The 2"-long steel recoil guide assembly supports a single round-wire recoil spring. Instead of the more typical guide rod plate or plug, which rests up against the barrel cam, this rod ends in a ring that fits around the slide stop pin. Inside the rod’s ring is a spring-loaded ball detent that locks neatly into a dimple located along the slide stop pin. The configuration of the slide rails has also made its way into more recent pistol designs. Instead of two longer continuous rails, like the M1911, four shorter rails are used. Two are located above the rounded trigger guard with the second, shorter set situated near the hammer.

This is a single-action pistol, which means the hammer must be either manually cocked or locked back by the motion of the slide in order for the gun to fire. The smooth-faced steel bow trigger, like other older handgun trigger designs, is deeply curved to comfortably couch the tip of the trigger finger. The trigger pivots on a pin set into the frame above the trigger guard. This means it does not replicate the feel of the M1911 trigger but instead has its own distinct movement arc.

The MCP35’s trigger felt a bit rough during its take-up, which represents about two-thirds of the trigger’s total travel. It exhibited a firm resistance before breaking cleanly with a somewhat heavy 7-lb., 11-ozs., pull. It did not exhibit the distinctive trigger reset “click” one gets with striker-type triggers, so it was necessary to essentially release the trigger fully to reset it. While such a description may give the impression that this pistol has a “bad” trigger, that is not the case; I enjoyed working with this trigger once I got the hang of it. But it is easy to see why those who have used High Power pistols for competition often seek out the services of a qualified gunsmith to tune the trigger.

magazine-disconnect safety
The EAA’s magazine-disconnect safety (arrow) requires that a magazine be seated within its well before the gun will fire.

The slide stop lever, located on the left side of the frame just above the trigger guard, is incorporated into the takedown pin. This lever’s serrated touch point rests flush against the frame. The round, button-style magazine release is textured for improved purchase, and, because of pressure from the spring-loaded magazine-disconnect safety at the rear of the trigger, the magazine drops down about 1/4" and remains in the magazine well when the release is depressed. This means the magazine must be manually extracted from the grip. It also adds some drag to the single-action trigger mechanism.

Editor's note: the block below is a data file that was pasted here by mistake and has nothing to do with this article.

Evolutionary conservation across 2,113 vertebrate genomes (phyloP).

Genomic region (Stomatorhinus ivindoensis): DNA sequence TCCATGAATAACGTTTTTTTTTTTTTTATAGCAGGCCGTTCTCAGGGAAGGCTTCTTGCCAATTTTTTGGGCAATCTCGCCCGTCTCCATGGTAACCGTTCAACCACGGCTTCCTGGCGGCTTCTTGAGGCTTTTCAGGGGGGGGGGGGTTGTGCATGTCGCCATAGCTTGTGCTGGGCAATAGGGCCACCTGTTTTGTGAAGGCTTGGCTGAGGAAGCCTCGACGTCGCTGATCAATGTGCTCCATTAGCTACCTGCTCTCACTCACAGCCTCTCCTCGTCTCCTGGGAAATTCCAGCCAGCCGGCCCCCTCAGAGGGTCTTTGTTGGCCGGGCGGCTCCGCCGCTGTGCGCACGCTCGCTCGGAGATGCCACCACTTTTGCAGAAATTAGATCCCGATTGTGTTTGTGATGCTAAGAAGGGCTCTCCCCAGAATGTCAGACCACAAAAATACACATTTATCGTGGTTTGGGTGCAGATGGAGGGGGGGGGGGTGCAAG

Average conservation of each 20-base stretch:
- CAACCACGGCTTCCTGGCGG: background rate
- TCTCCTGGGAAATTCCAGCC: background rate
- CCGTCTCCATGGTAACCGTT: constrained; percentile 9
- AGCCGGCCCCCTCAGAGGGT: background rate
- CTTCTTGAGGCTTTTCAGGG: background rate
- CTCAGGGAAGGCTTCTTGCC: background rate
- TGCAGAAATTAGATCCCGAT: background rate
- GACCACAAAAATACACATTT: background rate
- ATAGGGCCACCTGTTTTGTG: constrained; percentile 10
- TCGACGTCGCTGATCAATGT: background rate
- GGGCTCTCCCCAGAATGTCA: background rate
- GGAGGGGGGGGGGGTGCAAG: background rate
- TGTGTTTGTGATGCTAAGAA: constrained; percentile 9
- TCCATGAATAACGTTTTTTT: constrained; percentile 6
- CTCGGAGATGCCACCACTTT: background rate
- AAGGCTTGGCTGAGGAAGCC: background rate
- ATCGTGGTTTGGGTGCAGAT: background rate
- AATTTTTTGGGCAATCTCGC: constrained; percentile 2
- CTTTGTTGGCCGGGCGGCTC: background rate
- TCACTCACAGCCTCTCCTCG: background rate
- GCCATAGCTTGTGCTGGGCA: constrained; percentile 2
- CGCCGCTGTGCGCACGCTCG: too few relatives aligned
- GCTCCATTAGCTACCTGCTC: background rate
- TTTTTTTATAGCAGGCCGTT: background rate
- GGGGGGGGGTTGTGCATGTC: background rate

Whether or not a magazine disconnect is a good fit for your needs will be something you have to decide for yourself. It represents a leftover notion from European wartime designs intended to help prevent soldiers from unintentionally bump-ejecting their magazines into the mud or dropping them during the heat of battle. Most of today’s defensive semi-automatic pistols are designed to vigorously expel spent magazines in order to speed up the reloading process. Which magazine ejection philosophy is the superior option depends on your point of view. The key is to become familiar with the system you have and train accordingly.

The bilateral thumb safety levers installed in this particular pistol allow for both left- and right-handed operation. Like the M1911, it swings up into the Safe position and down into the Fire position; it does not provide a de-cocker function. A small, tooth-like extension on the left-side lever engages one notch in the slide while on safe and another to hold the action in an open position for disassembly.

recoil lugs
A pair of recoil lugs in the EAA MCP35’s barrel nest within recesses in the top of its slide when the pistol is in battery.

Both early and later High Powers, with either rowel or spur hammers, respectively, have garnered a reputation for “biting” the web of the hand. Most modern re-interpretations of the gun, including this one, use the somewhat less bite-prone rowel-style hammer, with its ring-shaped profile, which is slightly reconfigured to make it less problematic. The top of the MCP35’s hammer is grooved for improved purchase. The hammer has two positions that are accompanied by a distinctive “click” when the hammer locks into place. The first click holds the hammer a fraction of an inch away from the firing pin. This position is intended only as a passive safety and also locks up the trigger and slide; it is not designed to be used as a carry position. The hammer’s second position is fully cocked and ready to fire. This can be done manually or by racking the slide while the hammer is uncocked.

The one-piece steel frame is nicely balanced due to a relatively thin, rounded dustcover. Most of the frame’s weight is behind the trigger guard in the grip. This contributes to the pistol sitting straight down in the shooting hand rather than feeling muzzle heavy. The High Power omits the M1911 grip safety in favor of a smooth, continuous backstrap topped with a short beavertail extension. The grip’s frontstrap is smooth as well.

Hornady’s 135-grain Critical Duty